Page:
As a part of an economic package to help businesses recover from the impacts of the COVID-19 pandemic, the government provided cheap credit to qualifying small and medium enterprises in the form of the SME Recovery Loan Scheme. When it was first introduced, and until 31 December 2021, the government essentially guaranteed 80% of the loan amount.
However, from 1 January 2022, “with [the] economy showing signs of strong rebound as restrictions ease”, the government guarantee has been reduced from 80% of the loan amount to 50% of the loan amount. The eligibility conditions have also been slightly fine-tuned with the scheme now due to end on 30 June 2022.
To recap, the scheme is available to eligible small and medium businesses with up to $250m turnover, including self-employed and non-profits. Previously, the scheme was also open to recipient of a JobKeeper payment between 4 January 2021 and 28 March 2021, and those businesses affected by floods in eligible LGAs in March 2021. This is no longer the case, and only those businesses that have been adversely economically affected by COVID-19 is eligible.
Eligible small and medium businesses can access up to $5m in total from participating lenders, this is in addition to the Phase 1 (ie unsecured capital loans of up to $250,000 for terms of up to 3 years) and Phase 2 (ie unsecured loans of up to $1m for terms of up to 5 years with a cap on interest rates) loan limits.
The Loans can be unsecured or secured and will generally be for terms of up to 10 years, with an optional repayment holiday period of up to 24 months. It can be used for a range of business purposes, including investment support, or refinancing pre-existing debt of an eligible borrower. For example, the loans can be used to purchase non-residential real property including commercial property or for the acquisition of another business.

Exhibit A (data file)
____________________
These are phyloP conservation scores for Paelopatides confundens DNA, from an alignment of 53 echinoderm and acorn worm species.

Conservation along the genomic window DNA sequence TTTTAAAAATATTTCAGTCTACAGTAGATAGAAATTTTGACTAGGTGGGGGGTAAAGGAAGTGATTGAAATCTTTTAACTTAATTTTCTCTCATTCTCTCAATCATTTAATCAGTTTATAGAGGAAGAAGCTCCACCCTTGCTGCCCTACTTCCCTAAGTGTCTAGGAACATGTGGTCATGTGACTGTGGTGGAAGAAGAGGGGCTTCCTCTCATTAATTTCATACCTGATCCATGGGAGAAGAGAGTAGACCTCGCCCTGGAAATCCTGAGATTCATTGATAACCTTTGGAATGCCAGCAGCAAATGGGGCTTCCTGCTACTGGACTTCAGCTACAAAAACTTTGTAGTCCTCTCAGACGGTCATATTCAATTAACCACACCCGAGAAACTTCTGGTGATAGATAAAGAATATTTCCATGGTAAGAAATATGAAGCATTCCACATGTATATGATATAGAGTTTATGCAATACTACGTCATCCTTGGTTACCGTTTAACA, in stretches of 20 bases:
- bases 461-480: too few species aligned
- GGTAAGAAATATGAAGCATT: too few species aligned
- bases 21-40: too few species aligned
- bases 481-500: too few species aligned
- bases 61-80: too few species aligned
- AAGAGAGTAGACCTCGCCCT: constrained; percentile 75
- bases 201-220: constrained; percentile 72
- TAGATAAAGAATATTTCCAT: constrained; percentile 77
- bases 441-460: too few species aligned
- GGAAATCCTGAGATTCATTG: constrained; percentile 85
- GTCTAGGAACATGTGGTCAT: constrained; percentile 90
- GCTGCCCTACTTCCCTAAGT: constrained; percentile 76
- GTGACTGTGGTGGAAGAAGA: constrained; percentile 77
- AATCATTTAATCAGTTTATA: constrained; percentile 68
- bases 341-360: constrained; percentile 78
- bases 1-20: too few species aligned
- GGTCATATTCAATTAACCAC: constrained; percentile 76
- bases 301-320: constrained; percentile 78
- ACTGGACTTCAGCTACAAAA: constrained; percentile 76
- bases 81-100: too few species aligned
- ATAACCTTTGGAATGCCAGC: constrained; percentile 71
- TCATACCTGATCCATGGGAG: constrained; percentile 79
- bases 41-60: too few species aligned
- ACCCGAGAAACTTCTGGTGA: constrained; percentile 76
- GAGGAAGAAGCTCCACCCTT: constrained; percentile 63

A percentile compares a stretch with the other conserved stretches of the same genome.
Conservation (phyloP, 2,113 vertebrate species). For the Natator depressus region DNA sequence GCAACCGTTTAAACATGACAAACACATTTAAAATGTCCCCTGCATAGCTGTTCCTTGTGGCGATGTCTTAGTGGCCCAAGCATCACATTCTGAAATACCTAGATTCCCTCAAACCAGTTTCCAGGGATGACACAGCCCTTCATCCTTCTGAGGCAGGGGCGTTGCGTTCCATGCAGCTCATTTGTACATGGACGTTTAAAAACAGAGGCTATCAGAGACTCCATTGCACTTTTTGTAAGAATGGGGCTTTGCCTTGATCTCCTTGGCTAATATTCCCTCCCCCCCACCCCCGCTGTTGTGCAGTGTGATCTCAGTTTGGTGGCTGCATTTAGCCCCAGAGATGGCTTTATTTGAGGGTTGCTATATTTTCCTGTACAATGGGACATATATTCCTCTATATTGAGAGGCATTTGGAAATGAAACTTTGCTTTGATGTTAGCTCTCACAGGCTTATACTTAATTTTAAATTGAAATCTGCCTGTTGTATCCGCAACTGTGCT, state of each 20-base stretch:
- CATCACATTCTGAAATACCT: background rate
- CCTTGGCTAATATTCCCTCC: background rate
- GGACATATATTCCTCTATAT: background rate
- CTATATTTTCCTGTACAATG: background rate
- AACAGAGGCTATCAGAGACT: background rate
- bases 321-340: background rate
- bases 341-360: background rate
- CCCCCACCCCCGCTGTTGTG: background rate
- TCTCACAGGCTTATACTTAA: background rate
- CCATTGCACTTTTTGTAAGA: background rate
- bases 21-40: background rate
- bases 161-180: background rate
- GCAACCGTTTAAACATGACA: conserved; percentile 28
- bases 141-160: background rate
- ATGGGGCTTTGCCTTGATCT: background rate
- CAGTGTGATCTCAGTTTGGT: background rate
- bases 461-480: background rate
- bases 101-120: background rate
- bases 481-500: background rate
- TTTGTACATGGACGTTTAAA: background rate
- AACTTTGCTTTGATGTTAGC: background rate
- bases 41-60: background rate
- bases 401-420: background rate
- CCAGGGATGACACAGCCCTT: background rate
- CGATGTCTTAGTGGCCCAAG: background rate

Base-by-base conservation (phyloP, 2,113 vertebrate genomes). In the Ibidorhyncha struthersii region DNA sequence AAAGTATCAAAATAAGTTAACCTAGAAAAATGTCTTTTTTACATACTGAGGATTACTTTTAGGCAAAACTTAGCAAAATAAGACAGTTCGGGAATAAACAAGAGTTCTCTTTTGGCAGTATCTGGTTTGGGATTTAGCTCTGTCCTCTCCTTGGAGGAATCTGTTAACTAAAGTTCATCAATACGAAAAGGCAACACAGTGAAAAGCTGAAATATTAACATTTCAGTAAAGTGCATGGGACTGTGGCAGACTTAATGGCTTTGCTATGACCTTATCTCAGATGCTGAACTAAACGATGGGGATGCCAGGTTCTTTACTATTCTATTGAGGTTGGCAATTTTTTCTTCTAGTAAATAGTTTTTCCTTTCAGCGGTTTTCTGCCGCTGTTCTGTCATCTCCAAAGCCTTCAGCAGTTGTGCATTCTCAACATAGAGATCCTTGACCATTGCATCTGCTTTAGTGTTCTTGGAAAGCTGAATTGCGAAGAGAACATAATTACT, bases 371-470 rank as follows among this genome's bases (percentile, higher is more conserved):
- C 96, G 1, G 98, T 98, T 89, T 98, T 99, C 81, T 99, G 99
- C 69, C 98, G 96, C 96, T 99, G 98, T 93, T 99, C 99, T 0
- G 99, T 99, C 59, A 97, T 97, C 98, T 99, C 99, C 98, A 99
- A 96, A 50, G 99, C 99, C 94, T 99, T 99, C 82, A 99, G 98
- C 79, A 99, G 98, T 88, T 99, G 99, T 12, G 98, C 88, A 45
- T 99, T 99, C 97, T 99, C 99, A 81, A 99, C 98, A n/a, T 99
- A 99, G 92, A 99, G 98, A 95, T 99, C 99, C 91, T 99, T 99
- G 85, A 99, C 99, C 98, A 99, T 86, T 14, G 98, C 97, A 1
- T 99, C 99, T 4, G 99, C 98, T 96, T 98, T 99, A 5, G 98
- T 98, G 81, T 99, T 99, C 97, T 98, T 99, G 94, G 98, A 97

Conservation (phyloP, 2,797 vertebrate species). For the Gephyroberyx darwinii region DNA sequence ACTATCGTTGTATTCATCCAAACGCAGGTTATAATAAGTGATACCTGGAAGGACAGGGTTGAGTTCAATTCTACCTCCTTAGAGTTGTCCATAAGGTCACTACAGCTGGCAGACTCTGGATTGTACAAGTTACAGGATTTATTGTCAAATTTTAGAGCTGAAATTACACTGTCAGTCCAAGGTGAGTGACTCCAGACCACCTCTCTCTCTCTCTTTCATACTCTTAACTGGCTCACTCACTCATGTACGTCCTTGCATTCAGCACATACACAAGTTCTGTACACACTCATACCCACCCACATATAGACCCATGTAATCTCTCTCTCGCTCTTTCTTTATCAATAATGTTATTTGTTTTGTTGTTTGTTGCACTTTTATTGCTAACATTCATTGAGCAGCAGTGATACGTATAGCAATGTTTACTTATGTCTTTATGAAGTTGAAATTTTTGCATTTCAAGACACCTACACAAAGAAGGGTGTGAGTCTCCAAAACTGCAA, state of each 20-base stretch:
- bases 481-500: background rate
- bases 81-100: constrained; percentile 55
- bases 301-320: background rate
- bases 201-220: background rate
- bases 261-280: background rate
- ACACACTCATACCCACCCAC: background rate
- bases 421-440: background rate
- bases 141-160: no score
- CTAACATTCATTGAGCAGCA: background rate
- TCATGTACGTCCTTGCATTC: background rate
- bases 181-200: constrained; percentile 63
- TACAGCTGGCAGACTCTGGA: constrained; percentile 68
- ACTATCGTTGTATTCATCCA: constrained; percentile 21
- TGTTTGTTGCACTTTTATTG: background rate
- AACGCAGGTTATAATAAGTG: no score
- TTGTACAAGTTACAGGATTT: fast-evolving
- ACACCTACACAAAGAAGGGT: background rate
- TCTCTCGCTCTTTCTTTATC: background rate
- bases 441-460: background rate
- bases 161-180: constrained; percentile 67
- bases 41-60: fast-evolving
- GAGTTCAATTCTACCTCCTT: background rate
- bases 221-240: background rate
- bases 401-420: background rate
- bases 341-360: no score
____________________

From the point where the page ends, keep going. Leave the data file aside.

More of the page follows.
While the exact interest rate will be determined by participating lenders, under the scheme, the maximum rate will be capped at around 7.5% with flexibility for interest rates on variable rate loans to increase if market interest rates rise over time.
Participating lenders are able to offer any suitable product to eligible businesses except for credit cards, charge cards, debit cards, or business cards. In addition, loans issued under the scheme to refinance existing loans cannot be used for the purposes of:
- purchase residential property;
- purchase financial products;
- lend to an associated entity; or
- lease, rent, hire or hire purchase existing assets that are more than half-way into their effective life.
Further, there will also be some restrictions on refinancing loans, including not allowing loans more than 30 days in arrears to be refinanced, and not allowing borrowers who have entered into external administration or are insolvent to refinance debts. Participating lenders include the big 4 banks plus a host of other smaller financial institutions and mutual societies.